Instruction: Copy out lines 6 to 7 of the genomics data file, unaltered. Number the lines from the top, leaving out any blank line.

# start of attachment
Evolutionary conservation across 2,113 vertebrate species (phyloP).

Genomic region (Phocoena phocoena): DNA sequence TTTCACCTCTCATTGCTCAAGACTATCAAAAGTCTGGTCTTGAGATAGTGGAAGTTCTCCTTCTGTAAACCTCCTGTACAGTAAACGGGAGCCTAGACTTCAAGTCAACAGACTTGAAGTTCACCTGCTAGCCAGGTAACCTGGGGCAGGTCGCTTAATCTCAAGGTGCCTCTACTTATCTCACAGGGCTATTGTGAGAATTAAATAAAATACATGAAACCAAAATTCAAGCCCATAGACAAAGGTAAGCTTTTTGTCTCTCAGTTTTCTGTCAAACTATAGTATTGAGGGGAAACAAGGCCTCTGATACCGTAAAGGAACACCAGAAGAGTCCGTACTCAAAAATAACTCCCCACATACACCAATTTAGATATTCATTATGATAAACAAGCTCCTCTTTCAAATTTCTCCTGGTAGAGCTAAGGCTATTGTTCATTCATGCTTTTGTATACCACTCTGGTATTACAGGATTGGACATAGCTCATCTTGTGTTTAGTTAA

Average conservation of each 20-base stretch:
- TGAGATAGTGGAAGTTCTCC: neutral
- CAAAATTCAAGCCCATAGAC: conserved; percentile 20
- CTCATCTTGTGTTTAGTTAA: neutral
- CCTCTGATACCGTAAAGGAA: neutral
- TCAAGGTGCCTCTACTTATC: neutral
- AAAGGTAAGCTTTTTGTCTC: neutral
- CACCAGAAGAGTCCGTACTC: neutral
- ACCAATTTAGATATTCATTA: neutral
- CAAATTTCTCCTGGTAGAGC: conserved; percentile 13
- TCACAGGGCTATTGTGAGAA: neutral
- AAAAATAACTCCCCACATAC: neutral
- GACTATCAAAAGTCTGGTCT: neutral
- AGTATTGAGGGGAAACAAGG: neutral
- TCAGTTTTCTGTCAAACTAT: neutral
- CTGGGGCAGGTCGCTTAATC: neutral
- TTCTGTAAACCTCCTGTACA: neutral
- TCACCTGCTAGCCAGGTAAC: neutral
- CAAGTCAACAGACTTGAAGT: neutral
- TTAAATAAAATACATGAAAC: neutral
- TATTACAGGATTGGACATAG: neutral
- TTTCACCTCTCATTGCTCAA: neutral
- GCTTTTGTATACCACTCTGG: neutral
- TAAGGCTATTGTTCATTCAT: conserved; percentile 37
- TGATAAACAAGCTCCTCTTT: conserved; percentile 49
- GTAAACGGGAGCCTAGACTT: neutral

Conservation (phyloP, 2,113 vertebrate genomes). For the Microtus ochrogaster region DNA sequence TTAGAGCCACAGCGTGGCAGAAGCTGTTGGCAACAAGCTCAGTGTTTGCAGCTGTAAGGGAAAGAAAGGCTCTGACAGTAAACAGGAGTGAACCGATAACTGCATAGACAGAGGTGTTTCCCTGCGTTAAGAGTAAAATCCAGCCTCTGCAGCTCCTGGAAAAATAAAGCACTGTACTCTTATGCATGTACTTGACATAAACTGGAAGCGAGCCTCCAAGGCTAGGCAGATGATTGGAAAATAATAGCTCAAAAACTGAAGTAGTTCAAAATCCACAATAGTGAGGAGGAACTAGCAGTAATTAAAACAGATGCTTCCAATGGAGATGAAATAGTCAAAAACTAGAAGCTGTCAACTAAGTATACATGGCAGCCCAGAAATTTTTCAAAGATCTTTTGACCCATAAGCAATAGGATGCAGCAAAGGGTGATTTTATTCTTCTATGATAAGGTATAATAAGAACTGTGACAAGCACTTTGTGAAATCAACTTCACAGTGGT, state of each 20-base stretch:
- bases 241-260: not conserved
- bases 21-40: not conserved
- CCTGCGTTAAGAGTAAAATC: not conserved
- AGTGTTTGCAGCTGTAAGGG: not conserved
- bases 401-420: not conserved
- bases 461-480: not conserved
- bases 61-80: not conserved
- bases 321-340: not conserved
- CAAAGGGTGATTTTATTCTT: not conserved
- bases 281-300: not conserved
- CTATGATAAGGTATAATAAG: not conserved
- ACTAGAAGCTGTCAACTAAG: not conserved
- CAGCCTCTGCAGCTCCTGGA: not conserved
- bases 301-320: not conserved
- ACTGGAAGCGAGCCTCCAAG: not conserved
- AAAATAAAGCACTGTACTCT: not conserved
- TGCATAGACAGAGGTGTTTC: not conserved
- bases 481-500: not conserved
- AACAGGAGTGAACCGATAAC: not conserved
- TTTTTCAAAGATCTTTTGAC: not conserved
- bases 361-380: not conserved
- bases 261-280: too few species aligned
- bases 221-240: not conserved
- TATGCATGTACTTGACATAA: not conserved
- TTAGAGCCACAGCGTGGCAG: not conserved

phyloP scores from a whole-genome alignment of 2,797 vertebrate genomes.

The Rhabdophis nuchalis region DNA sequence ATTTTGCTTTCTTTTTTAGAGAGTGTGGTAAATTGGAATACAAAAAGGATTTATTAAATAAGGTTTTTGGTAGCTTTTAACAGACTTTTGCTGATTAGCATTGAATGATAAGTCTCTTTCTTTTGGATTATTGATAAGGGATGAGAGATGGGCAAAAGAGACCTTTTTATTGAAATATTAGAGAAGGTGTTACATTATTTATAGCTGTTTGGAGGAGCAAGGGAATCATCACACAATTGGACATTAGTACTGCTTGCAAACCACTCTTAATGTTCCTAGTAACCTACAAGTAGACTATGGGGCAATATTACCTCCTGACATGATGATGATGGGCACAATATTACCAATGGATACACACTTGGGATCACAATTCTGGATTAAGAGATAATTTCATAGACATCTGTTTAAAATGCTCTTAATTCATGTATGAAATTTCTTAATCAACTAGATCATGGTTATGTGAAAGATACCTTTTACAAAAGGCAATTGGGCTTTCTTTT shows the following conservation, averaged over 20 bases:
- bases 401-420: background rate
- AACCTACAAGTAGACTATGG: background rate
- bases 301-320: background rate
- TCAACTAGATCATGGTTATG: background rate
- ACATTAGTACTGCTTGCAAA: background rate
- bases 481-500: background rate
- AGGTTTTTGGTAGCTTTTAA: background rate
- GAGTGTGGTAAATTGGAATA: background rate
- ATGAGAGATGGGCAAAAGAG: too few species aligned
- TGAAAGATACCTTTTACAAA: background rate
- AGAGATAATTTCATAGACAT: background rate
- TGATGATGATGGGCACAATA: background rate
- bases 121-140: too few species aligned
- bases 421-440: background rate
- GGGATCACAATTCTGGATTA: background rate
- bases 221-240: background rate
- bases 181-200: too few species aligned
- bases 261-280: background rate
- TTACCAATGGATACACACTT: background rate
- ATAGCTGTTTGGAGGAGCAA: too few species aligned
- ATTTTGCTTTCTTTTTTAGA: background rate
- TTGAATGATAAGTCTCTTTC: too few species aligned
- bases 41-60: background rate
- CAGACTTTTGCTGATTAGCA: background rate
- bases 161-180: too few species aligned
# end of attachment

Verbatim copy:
- CTCATCTTGTGTTTAGTTAA: neutral
- CCTCTGATACCGTAAAGGAA: neutral